- Fearful Spirits, Reasoned Follies: The Boundaries of Superstition in Late Medieval Europe by Michael D. Bailey
“Superstitious” is an adjective often bandied about with little concern in modern culture. People who check their daily horoscopes to see what the day has in store or who bury a plastic statue representing St. Joseph to sell their homes, examples that Michael D. Bailey, an expert scholar of medieval magic, uses to start and end his book, Fearful Spirits, Reasoned Follies: The Boundaries of Superstition in Late Medieval Europe, are often deemed by their peers and contemporaries to be engaging in “superstitious” behavior. In our supposedly “disenchanted” modern world, few people would expect civic or religious penalties to befall them by engaging in such behavior. For individuals living in the fourteenth- and fifteenth-century Latin Christian world, this was not the case. Bailey provides a powerful study regarding the parameters of what constituted superstition and superstitious behavior in the late-medieval Christian world.
Ancient and late-antique Romans considered excessive religious devotion of any stripe superstitio. Whereas Ss. Augustine of Hippo and Isidore of Seville grappled with the meaning in the early Middle Ages, by the fourteenth century and particularly the fifteenth century, the term was applied to a range of popular magical—especially divinatory—practices largely due to late-medieval theologians’ wrangling over its meaning. Bailey evidences mastery over his sources through his meticulous investigation of fifty-seven anonymous and authored theological treatises from the fourteenth and fifteenth centuries. Over the course of six chapters, Bailey demonstrates how late-medieval theologians and exegetes, particularly the chancellor of the studium generale of Paris, Jean Gerson, debated the nature of superstition in relation to folk magical practices. This late-medieval wrangling over the definition of superstition would lay the foundation for early-modern witch hunts.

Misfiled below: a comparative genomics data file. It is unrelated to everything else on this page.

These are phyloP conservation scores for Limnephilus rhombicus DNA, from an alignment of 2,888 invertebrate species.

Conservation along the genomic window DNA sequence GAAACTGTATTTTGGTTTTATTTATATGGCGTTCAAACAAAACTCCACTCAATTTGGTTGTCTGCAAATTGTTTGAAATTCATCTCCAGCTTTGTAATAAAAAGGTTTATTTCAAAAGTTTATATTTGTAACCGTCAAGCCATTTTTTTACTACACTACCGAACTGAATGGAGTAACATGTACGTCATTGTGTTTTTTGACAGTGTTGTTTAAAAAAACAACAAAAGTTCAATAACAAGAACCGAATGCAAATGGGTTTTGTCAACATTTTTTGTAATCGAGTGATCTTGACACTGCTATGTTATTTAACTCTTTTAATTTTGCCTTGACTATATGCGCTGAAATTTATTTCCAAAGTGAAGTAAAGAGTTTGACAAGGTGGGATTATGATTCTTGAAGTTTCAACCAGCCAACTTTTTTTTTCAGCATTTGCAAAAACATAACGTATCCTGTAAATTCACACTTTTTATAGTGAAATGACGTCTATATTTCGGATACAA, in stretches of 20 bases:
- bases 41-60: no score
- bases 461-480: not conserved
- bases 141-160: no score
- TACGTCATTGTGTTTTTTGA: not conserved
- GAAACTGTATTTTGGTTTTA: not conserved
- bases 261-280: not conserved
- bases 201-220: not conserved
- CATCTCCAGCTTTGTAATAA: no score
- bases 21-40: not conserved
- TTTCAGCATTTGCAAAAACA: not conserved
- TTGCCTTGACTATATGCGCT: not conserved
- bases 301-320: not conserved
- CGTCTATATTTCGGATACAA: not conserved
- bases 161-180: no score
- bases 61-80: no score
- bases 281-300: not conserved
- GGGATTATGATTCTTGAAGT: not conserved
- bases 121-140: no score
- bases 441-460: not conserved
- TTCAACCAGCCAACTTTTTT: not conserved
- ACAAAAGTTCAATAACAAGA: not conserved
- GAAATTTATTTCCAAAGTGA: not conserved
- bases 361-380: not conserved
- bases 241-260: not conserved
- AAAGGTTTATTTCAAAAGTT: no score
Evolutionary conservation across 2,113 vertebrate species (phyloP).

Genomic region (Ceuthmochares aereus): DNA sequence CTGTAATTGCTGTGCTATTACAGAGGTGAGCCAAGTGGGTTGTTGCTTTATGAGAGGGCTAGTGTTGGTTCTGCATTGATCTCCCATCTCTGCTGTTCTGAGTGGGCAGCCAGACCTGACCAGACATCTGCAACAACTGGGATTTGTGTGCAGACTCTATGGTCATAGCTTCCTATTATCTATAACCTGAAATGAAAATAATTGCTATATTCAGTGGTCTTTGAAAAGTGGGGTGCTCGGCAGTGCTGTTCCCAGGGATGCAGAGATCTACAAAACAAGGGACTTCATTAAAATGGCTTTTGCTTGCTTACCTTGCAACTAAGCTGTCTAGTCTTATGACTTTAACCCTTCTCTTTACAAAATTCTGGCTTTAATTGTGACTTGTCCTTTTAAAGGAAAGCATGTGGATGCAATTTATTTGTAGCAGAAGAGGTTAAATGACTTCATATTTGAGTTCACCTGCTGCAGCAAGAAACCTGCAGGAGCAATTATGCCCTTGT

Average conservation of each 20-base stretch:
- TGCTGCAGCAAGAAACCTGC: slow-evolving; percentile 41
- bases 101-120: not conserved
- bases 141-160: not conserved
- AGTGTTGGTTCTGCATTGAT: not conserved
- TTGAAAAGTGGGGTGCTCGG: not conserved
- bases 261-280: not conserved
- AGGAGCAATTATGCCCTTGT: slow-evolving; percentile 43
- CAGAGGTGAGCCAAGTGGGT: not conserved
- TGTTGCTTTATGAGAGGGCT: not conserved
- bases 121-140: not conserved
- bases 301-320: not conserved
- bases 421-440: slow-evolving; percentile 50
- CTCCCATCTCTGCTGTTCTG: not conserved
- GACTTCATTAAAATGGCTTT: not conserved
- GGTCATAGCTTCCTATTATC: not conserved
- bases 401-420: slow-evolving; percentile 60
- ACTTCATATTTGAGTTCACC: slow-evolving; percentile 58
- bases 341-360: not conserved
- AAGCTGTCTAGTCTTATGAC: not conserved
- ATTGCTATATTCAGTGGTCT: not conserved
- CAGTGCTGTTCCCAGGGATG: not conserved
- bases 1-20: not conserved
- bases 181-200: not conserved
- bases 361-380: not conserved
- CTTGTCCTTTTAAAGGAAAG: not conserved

For the first five chapters, Bailey convincingly demonstrates how the medieval boundaries of superstitious thought and behavior were fluid and contested. Yet his sixth and final chapter is the most important. Here he turns his critical gaze upon the Weberian assertion of a modern world defined by “disenchantment.” For Bailey, this fails to hold up when read in the light of late-medieval discussions surrounding superstition and superstitious practices, and Bruno Latour’s theories are particularly useful for Bailey’s argument. According to Latour, any sharp dichotomy between the sacred and profane or the ethereal and carnal, crucial to modernity’s definition of itself, does not hold up to scrutiny when applied to the premodern world. The “complex and at times confusing thought” (p. 247) of late-medieval authorities is hybrid within Latour’s system and therefore resists those sharp dichotomies characteristic of modernity. As a result, the narrative and analytical structure underpinning Bailey’s study is allowed to achieve its own teleological end. Bailey’s overall argument might have been better served had this chapter been placed earlier in the book. Scholars already familiar with Bailey’s excellent scholarship may find much of the information contained within the first chapter [End Page 635] familiar, but it is necessary in tracing the foundations drawn upon by late-medieval theological authorities for their own condemnations of superstitious actions. Minus the occasional purple turn of phrase, Bailey’s writing throughout is crisp, clean, and elegant. Fearful Spirits, Reasoned Follies is a groundbreaking work, suitable for graduate seminars and advanced undergraduate courses on premodern magic and witchcraft. It exemplifies why Bailey is one of the best scholars writing about the Middle Ages today.